Science and Philosophy in the Soviet Union

By Loren R. Graham | Go to book overview
Save to active project


The writing of this book began in the fall of 1959, although at the time I did not know that a full-length study would be the result of my research. I was a chemical engineer who had re-entered university studies in order to become a historian. As a member of a seminar at Columbia University under Professor Henry Roberts, I found my attention attracted to a specific topic in science that had caused some discussion in the Soviet Union: the theory of resonance. In the course of investigating that issue, I followed one different thread after another until an entire web of scientific, philosophical, and political issues became visible. This web constituted a single historical problem, yet it encompassed far more than any one historian could hope to master. The problem proved to be one of the most interesting and unexplored questions I could ever anticipate encountering, but it was thoroughly intimidating in its dimensions. In the years that followed, I worked on another book, a history of the Soviet Academy of Sciences, but I continued to collect information on the relation of Soviet Marxism to specific problems of scientific interpretation. Until 1964 I did not believe it possible or proper for a single person to try to bring together in one frame issues requiring competence in such diverse technical backgrounds. Nonetheless I was unconsciously building toward this larger goal. Through study of the Soviet Academy I had gained a better understanding of the political and institutional framework of science in the Soviet Union. During a year as an exchange graduate student at Moscow University in 1960-61 I frequently discussed dialectical materialism with Soviet


Notes for this page

Add a new note
If you are trying to select text to create highlights or citations, remember that you must now click or tap on the first word, and then click or tap on the last word.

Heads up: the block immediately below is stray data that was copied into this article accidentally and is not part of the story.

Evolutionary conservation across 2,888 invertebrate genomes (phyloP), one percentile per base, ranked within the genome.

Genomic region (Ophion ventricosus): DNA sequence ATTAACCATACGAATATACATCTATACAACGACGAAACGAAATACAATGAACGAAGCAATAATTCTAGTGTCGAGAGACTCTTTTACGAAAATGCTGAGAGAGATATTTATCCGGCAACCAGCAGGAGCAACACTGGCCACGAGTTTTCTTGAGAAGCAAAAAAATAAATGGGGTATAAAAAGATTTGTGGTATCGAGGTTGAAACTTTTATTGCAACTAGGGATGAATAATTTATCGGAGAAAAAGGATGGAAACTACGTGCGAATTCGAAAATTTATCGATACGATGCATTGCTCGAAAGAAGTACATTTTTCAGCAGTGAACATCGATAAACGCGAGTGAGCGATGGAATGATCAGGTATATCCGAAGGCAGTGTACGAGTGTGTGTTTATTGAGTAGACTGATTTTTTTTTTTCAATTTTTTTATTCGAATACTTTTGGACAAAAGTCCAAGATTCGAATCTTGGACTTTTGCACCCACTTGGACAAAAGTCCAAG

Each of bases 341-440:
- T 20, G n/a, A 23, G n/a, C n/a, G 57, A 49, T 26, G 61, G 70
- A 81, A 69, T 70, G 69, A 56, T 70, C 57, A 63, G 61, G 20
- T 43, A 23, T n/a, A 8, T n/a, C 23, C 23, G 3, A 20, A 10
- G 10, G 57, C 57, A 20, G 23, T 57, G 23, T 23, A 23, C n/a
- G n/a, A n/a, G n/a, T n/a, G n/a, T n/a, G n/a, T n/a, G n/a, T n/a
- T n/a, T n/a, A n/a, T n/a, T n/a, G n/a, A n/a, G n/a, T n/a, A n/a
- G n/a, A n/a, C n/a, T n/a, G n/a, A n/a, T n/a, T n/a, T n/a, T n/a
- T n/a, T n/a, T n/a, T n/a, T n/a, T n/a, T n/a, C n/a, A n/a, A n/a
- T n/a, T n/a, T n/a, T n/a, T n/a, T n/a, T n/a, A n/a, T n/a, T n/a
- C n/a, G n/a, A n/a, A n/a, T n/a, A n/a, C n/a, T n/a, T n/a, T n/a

Loading One moment ...
Project items
Cite this page

Cited page

Citations are available only to our active members.
Sign up now to cite pages or passages in MLA, APA and Chicago citation styles.

Cited page

Bookmark this page
Science and Philosophy in the Soviet Union


Text size Smaller Larger
Search within

Search within this book

Look up

Look up a word

  • Dictionary
  • Thesaurus
Please submit a word or phrase above.
Print this page

Print this page

Why can't I print more than one page at a time?

While we understand printed pages are helpful to our users, this limitation is necessary to help protect our publishers' copyrighted material and prevent its unlawful distribution. We are sorry for any inconvenience.
Full screen
/ 607

matching results for page

Cited passage

Citations are available only to our active members.
Sign up now to cite pages or passages in MLA, APA and Chicago citation styles.

Cited passage

Welcome to the new Questia Reader

The Questia Reader has been updated to provide you with an even better online reading experience.  It is now 100% Responsive, which means you can read our books and articles on any sized device you wish.  All of your favorite tools like notes, highlights, and citations are still here, but the way you select text has been updated to be easier to use, especially on touchscreen devices.  Here's how:

1. Click or tap the first word you want to select.
2. Click or tap the last word you want to select.

OK, got it!

Thanks for trying Questia!

Please continue trying out our research tools, but please note, full functionality is available only to our active members.

Your work will be lost once you leave this Web page.

For full access in an ad-free environment, sign up now for a FREE, 1-day trial.

Already a member? Log in now.

Are you sure you want to delete this highlight?